3.Any tips or tricks you provide that may not be obvious when making a plan and getting the winery ready for the arrival of the grapes?
Have extra help on hand, one or two more people than you think you need. crushing and pressing with home winemaking equipment is pretty physical, by having extra people to rotate through the tasks, you reduce the chances of injury and exhaustion. plus if your gear fails or there is some other emergency, manual options become more viable. Also this extra labor can really speed up cleaning and logistics. if you're the winemaker, your roll is to coach, train, encourage and reward your crew. even home winemaking I wouldn't typically man any one task, but rather move between tasks helping and guiding the crew. Have food and drinks on hand & take a lunch break. Keep everyone hydrated and feed them well. Do some warm up stretches as a team before the start of the crush, rotate people through the tasks, and take stretch breaks.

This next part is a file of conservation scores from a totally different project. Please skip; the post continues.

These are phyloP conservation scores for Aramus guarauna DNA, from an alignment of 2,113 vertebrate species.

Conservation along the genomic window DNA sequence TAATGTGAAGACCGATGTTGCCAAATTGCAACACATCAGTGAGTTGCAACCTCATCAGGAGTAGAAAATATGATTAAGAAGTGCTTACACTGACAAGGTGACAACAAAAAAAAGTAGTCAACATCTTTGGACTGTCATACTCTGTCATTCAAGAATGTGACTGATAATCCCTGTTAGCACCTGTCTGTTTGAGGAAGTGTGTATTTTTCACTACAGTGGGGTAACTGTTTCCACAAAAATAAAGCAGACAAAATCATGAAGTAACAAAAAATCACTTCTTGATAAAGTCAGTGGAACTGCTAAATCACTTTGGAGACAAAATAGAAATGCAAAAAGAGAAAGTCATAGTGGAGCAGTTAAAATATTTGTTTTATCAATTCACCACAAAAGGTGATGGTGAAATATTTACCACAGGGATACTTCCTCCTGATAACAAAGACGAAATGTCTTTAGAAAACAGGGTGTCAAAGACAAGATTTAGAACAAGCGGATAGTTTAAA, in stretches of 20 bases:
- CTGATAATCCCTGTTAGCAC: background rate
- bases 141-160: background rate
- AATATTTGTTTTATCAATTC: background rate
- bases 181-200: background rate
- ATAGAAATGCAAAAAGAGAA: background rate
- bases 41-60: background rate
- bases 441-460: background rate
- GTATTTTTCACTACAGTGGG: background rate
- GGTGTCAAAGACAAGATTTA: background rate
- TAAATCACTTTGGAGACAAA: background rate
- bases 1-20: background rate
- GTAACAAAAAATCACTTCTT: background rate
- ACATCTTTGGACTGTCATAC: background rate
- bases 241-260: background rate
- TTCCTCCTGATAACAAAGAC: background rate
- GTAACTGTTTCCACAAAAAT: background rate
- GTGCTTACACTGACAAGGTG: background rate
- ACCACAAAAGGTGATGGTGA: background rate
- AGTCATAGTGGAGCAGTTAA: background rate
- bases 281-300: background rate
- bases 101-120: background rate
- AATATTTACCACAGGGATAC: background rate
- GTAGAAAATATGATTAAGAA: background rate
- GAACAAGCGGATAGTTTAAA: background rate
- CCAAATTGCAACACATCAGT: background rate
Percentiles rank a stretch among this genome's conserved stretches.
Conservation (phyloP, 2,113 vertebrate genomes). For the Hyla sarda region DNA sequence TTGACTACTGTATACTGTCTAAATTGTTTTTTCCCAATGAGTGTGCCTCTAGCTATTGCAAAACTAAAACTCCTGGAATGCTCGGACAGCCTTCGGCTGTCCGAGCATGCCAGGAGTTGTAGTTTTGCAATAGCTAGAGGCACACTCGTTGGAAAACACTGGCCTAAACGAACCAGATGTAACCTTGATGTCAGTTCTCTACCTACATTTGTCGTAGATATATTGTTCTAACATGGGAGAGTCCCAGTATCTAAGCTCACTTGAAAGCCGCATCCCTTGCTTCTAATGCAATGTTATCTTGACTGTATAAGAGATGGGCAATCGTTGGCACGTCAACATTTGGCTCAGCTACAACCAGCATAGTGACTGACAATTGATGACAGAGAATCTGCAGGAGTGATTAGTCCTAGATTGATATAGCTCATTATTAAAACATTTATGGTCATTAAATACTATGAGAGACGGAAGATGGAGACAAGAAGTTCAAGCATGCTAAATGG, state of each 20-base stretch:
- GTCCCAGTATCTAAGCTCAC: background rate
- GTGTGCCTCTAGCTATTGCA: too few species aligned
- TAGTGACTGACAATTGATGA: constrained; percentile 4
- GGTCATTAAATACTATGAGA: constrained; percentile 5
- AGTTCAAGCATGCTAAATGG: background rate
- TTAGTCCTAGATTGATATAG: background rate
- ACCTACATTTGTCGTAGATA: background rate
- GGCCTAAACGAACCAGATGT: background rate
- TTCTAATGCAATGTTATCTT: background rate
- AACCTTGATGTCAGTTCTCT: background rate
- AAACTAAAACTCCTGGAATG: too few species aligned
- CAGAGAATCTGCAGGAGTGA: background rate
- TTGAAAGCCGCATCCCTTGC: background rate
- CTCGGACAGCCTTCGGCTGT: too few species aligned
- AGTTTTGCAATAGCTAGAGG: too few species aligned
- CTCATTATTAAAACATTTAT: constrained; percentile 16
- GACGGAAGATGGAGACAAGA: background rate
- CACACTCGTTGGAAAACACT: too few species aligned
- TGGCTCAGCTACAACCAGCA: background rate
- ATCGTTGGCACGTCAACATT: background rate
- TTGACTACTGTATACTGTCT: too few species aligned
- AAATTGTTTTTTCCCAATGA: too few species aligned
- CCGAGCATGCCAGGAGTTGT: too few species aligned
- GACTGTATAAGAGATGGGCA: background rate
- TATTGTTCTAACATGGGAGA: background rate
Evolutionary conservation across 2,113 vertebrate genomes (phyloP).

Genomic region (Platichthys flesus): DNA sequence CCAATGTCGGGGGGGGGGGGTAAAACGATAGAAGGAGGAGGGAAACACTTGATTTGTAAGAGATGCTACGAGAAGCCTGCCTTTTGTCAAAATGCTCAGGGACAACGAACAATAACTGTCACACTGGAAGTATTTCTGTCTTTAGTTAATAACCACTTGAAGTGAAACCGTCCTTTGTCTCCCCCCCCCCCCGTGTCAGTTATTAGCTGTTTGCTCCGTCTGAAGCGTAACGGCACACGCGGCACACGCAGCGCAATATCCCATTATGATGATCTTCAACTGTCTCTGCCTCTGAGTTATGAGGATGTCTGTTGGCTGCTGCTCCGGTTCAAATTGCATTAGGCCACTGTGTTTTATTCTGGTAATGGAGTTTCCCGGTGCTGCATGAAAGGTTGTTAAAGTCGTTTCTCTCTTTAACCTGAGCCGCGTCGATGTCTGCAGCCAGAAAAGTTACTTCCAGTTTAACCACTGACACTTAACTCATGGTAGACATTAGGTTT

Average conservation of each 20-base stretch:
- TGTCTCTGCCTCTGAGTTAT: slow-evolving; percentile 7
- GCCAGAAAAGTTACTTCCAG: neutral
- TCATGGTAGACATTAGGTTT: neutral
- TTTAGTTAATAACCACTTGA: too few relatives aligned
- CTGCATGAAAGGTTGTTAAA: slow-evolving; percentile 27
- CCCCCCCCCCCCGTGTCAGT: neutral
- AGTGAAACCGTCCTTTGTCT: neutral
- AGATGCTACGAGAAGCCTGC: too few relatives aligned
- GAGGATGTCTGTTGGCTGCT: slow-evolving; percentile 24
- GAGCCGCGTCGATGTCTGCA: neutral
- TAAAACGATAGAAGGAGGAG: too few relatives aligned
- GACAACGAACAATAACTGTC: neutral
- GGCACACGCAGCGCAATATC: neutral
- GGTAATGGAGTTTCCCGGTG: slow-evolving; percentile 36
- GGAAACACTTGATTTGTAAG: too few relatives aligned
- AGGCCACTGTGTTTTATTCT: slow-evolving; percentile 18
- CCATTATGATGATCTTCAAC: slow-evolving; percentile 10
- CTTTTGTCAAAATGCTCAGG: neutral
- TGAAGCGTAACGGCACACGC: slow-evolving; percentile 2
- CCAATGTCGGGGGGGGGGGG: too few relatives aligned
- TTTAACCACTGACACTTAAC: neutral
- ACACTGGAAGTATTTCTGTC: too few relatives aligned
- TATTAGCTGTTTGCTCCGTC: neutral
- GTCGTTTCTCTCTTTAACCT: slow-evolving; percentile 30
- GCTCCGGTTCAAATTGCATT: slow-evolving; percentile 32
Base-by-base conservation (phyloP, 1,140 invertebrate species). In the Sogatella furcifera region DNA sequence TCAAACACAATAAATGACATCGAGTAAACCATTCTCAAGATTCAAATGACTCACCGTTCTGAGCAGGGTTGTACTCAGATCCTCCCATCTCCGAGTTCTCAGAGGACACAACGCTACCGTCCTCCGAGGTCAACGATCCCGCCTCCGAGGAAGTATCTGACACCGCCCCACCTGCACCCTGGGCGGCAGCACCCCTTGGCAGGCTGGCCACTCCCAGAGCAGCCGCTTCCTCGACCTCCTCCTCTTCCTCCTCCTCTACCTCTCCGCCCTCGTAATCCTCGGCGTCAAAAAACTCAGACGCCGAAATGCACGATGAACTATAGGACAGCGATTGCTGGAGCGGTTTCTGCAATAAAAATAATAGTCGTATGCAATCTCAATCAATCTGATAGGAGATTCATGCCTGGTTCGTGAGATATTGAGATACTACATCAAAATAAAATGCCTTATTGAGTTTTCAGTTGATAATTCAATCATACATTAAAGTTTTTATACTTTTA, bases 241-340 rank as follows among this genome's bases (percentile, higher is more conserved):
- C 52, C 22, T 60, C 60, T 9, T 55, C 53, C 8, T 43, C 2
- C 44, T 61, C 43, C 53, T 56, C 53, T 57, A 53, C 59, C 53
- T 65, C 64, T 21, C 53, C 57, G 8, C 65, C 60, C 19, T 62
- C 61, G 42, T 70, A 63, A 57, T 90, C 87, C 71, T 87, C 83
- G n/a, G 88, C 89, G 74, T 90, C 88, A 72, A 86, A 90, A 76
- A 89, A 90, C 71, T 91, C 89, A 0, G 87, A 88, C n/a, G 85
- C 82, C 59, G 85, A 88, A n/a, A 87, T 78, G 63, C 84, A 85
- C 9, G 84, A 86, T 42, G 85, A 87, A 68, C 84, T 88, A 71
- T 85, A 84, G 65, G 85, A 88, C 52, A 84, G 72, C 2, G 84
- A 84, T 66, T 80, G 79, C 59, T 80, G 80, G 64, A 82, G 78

4. In your opinion, what is the most important factor when planning your upcoming crush; cleanliness, fruit quality, help or all of the above?
The most important factor would be great fruit, you'll never find a winemaker to tell you anything different, however you also need to be prepared to handle that fruit when it arrives . you want to be prepared and set up to go as soon as the grapes arrive, wasting 2 hours setting up while you figure out how the crusher works can put your fruit in jeopardy. Prep all your gear the day before, have a plan.
5.How important is sorting the grapes before they reach the crusher?
It depends on your fruit sourcing and quality, if machine picked fruit, sorting becomes more important. Hand picked fruit will typically have less MOG and bad bunches and I don't usually need to sort that, its done in the field.